PH drug problem ‘exaggerated’, a ‘myth’: Human Rights Watch accuses Duterte of creating a ‘false crisis’
The Human Rights Watch has called President Rodrigo Duterte’s brutal drug war “an organized, government-sanctioned campaign of executions of drug suspects” built on a “myth” or inflated to fit his presidential campaign message and fill his bloodlust.
Human Rights Watch’s emergencies director, Peter Bouckaert said there was no evidence to support Duterte’s claim that the Philippines has turned into a narco-state or “in the grip of a severe drug crisis, but the evidence doesn’t support that.”
Bouckaert said that the Filipinos’ consumption of shabu was not bigger than the consumption of meth in the United States.
“But Duterte has created this myth of a country descending into a lethal drug crisis and has advocated mass extrajudicial violence against ‘drug lords’ as the only solution to this false crisis. Yet the vast majority of those killed are very poor urban slum dwellers,” said Bouckaert.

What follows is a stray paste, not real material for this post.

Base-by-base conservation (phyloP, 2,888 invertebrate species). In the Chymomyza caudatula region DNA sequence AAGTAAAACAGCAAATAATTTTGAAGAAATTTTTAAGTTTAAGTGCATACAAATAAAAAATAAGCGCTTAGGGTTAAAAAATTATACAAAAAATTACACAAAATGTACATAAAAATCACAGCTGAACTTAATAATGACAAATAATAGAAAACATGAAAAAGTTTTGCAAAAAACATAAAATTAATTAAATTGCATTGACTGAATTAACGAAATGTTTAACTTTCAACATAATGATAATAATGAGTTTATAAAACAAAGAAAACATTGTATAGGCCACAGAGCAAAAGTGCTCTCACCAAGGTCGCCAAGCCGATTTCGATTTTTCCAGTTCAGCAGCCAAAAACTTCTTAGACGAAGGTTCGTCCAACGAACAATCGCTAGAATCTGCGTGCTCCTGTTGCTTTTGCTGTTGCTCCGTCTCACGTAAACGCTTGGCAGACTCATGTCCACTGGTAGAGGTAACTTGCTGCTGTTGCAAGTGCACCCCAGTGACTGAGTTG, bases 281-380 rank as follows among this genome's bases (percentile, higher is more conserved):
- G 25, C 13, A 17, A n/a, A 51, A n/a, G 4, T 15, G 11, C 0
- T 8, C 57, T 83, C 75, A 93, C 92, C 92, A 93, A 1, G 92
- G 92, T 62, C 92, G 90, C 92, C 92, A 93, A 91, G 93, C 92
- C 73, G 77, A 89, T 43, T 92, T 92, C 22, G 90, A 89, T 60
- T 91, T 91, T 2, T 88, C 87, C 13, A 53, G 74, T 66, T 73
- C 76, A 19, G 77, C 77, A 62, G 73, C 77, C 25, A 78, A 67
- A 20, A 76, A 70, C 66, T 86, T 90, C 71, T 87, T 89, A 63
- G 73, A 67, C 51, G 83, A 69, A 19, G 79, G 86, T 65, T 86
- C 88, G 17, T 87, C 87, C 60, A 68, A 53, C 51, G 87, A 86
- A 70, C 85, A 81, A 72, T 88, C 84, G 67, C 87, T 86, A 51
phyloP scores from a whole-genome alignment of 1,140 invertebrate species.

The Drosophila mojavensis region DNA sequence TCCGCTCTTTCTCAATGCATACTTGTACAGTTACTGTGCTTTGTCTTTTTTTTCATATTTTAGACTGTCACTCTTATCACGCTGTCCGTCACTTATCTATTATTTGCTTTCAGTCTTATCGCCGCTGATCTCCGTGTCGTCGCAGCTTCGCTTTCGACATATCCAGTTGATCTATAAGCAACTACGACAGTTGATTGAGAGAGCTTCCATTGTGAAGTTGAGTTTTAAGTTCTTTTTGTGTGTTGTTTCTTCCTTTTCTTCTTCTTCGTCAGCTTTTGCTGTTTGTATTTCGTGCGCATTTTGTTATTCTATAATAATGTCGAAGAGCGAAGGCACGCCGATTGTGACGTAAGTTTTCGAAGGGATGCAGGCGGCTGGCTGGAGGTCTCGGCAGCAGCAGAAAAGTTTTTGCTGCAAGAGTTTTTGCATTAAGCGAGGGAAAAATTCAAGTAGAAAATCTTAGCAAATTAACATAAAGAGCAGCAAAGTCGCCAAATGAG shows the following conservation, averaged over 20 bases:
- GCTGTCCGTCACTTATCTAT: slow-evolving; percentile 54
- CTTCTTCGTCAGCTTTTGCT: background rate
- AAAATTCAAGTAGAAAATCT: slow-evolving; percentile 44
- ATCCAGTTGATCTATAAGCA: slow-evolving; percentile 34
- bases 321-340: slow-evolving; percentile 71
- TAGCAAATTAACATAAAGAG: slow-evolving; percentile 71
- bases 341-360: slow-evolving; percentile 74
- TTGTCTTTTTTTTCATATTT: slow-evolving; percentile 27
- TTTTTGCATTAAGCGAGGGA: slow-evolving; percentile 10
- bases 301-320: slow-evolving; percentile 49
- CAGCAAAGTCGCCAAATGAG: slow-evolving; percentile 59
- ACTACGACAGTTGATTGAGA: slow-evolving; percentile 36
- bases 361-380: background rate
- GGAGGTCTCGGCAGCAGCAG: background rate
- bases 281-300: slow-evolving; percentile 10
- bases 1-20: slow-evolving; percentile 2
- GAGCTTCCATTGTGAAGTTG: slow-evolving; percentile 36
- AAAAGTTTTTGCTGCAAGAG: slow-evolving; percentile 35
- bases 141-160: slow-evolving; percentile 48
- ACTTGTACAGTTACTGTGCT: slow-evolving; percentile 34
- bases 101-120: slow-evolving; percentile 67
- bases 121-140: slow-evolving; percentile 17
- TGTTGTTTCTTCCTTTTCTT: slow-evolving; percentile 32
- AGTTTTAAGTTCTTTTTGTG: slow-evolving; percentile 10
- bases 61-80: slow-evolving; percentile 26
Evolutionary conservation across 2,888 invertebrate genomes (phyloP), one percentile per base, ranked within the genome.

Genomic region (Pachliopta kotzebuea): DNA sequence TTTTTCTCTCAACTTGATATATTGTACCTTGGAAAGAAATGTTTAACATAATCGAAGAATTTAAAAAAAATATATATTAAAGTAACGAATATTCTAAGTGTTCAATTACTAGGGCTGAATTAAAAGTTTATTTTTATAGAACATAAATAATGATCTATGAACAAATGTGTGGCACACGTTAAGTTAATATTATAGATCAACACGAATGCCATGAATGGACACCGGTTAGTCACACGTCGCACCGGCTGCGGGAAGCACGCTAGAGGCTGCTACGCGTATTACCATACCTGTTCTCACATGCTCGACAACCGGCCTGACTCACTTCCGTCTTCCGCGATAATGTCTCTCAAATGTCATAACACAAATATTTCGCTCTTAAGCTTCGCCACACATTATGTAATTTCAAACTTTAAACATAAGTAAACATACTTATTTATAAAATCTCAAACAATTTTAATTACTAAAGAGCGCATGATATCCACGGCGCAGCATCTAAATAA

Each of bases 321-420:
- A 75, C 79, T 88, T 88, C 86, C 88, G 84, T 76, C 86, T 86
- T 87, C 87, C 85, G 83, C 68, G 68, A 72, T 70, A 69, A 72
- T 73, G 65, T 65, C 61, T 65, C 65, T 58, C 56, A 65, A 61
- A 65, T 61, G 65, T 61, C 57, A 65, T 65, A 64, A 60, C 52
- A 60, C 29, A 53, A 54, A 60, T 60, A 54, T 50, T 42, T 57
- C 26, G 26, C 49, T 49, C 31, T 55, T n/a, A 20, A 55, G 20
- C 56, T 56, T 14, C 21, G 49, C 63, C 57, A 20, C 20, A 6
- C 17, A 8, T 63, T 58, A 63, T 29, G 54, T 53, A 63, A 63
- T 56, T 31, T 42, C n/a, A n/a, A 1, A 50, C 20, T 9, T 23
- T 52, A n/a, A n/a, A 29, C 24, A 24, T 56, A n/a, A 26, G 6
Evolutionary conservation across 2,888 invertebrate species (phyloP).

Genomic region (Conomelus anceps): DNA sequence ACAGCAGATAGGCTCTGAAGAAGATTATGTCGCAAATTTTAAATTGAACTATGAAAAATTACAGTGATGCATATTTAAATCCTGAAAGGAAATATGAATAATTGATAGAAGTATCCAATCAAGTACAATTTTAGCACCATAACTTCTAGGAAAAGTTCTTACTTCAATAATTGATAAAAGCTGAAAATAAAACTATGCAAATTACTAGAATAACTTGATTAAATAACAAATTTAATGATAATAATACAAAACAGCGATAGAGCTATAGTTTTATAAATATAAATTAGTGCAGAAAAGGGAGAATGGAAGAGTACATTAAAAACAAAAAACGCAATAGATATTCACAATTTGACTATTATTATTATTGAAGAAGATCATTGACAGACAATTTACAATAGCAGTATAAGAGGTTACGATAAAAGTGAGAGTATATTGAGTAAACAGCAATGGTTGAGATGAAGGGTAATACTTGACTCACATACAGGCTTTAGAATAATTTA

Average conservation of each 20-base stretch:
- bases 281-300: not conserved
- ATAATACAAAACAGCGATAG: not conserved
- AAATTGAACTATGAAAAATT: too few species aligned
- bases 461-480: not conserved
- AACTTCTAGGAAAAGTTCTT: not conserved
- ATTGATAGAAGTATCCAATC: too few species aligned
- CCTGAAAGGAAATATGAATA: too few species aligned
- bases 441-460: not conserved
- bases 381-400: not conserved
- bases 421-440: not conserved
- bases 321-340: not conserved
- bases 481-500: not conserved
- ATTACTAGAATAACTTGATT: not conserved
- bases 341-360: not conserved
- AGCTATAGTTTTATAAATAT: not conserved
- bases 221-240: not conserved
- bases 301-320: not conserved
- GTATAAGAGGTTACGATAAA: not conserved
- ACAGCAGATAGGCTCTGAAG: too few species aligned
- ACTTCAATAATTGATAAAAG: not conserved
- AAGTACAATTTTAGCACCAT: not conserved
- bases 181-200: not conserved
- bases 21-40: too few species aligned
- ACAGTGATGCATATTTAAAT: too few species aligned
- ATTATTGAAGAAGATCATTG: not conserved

“His ‘tough on crime’ image dates back to his two decades as mayor of Davao City in Mindanao, when he was a cheerleader for killing petty criminals, small-time drug dealers, and street children by the ‘Davao Death Squad.’ Our research then linked the death squad to local government officials and the police,” he added.
Bouckaert said Duterte’s drug myth was no different from his fabrication that he came from a poor family.
“Duterte’s populist base applauds the mass killings as reducing crime. He tries to scare people about drug problems and then portrays himself as the only solution. Like many populists, he’s built this myth around himself as a champion of the poor, but actually he comes from a very powerful political dynasty,” said Bouckaert who noted that most of the 7,000 killed in his drug war voted him to power.